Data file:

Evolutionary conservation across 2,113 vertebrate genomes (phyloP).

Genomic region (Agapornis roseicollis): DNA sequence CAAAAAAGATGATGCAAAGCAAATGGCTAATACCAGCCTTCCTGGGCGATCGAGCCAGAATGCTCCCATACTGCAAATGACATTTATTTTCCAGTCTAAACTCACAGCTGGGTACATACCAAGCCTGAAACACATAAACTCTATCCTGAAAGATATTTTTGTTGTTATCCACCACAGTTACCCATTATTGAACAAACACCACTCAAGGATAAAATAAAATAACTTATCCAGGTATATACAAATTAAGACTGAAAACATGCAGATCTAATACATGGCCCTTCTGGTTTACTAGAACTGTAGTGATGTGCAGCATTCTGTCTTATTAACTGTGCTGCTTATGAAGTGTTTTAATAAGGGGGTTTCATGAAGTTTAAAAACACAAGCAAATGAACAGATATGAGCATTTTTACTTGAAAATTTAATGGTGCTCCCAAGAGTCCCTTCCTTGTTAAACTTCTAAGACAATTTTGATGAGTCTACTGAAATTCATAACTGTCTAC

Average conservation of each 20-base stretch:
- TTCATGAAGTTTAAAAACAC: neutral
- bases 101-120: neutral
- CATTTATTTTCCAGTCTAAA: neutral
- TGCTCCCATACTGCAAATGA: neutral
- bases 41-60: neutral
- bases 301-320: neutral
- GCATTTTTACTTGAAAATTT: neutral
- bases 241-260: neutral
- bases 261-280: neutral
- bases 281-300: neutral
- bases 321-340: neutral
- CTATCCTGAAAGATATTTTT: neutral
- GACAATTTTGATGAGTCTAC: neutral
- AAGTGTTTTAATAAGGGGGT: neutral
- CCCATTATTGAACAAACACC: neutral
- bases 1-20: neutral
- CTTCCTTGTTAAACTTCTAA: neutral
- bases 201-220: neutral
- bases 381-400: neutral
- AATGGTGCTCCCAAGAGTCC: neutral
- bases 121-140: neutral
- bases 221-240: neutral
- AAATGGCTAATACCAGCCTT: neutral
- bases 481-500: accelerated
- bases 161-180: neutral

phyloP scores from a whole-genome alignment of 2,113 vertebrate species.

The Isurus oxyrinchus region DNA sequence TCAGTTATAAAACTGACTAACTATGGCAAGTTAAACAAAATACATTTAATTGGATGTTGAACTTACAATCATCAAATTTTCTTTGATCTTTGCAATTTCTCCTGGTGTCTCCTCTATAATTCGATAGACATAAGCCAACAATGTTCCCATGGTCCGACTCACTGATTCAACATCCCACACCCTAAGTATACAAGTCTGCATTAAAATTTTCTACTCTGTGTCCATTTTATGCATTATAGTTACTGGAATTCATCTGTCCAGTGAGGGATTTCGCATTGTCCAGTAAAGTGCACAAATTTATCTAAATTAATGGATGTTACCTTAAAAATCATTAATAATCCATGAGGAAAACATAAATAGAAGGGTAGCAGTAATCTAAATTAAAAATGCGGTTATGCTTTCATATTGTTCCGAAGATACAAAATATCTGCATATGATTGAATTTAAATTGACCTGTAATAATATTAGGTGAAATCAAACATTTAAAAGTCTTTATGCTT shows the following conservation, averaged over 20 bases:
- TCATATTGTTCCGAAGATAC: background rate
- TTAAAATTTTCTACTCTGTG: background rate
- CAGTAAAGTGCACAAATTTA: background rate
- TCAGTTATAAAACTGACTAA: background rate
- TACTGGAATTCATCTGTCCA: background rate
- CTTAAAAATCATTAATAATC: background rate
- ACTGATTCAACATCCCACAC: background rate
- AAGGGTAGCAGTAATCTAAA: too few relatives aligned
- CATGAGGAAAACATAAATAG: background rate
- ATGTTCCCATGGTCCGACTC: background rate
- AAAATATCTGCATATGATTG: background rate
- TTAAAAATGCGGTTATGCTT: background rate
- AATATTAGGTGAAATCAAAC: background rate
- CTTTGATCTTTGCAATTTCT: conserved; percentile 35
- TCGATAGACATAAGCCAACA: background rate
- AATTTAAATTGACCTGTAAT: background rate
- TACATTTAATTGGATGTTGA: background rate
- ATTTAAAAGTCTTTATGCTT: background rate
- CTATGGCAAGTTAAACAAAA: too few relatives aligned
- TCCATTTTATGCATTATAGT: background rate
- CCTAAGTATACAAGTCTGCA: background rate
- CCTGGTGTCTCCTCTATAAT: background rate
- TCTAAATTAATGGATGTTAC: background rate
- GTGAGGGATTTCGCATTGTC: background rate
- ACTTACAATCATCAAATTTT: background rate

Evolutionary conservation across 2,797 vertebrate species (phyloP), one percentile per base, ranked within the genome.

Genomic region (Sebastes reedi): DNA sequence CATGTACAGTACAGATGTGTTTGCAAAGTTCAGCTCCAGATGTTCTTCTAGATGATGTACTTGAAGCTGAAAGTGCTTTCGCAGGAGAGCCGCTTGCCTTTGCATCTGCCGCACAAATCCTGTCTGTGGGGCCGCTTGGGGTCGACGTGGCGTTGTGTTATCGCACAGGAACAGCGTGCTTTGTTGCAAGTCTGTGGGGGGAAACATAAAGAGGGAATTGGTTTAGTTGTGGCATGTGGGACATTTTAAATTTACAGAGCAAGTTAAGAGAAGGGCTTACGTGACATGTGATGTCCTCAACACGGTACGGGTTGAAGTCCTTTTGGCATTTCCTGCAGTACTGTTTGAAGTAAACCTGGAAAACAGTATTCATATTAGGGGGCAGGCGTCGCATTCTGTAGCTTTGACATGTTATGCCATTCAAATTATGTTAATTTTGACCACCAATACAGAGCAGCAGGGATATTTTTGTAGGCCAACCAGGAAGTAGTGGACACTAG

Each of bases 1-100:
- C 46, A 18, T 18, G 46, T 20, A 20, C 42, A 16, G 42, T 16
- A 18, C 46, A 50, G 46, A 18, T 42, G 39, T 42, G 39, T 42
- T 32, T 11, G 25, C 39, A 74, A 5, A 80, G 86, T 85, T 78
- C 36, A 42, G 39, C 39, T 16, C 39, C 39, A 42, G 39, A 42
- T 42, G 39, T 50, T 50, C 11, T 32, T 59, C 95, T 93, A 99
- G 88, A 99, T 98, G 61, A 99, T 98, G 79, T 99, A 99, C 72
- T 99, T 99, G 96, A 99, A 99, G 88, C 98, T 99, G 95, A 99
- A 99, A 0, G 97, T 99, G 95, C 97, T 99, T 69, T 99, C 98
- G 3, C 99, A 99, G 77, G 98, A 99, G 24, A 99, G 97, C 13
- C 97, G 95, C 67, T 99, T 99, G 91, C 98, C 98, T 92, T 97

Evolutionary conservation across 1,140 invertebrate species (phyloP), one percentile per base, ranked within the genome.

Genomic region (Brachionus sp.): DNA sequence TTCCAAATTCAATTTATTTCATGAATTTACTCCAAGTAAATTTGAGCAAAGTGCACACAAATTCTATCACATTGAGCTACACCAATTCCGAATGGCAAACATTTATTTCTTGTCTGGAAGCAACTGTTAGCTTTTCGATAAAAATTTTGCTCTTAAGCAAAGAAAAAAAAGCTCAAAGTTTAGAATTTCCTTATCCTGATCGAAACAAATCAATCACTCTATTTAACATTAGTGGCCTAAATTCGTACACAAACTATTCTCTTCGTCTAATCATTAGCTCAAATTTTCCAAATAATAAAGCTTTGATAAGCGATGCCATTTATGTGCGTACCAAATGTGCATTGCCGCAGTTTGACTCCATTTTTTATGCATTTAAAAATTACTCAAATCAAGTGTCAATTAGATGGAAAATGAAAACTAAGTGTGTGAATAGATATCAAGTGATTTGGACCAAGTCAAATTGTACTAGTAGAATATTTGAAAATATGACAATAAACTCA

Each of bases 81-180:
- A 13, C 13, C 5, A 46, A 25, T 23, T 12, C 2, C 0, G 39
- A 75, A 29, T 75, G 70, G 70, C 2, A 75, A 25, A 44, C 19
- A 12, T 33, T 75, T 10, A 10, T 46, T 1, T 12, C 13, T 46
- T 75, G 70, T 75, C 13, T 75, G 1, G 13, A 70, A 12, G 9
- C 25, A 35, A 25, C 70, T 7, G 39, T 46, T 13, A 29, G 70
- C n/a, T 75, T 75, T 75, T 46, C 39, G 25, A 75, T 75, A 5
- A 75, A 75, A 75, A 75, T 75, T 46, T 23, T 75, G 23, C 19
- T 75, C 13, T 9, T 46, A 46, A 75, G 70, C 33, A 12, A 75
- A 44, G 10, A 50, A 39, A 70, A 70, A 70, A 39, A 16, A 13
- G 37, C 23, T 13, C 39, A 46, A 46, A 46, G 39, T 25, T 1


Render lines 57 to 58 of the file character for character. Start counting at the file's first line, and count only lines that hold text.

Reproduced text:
Genomic region (Sebastes reedi): DNA sequence CATGTACAGTACAGATGTGTTTGCAAAGTTCAGCTCCAGATGTTCTTCTAGATGATGTACTTGAAGCTGAAAGTGCTTTCGCAGGAGAGCCGCTTGCCTTTGCATCTGCCGCACAAATCCTGTCTGTGGGGCCGCTTGGGGTCGACGTGGCGTTGTGTTATCGCACAGGAACAGCGTGCTTTGTTGCAAGTCTGTGGGGGGAAACATAAAGAGGGAATTGGTTTAGTTGTGGCATGTGGGACATTTTAAATTTACAGAGCAAGTTAAGAGAAGGGCTTACGTGACATGTGATGTCCTCAACACGGTACGGGTTGAAGTCCTTTTGGCATTTCCTGCAGTACTGTTTGAAGTAAACCTGGAAAACAGTATTCATATTAGGGGGCAGGCGTCGCATTCTGTAGCTTTGACATGTTATGCCATTCAAATTATGTTAATTTTGACCACCAATACAGAGCAGCAGGGATATTTTTGTAGGCCAACCAGGAAGTAGTGGACACTAG

Each of bases 1-100: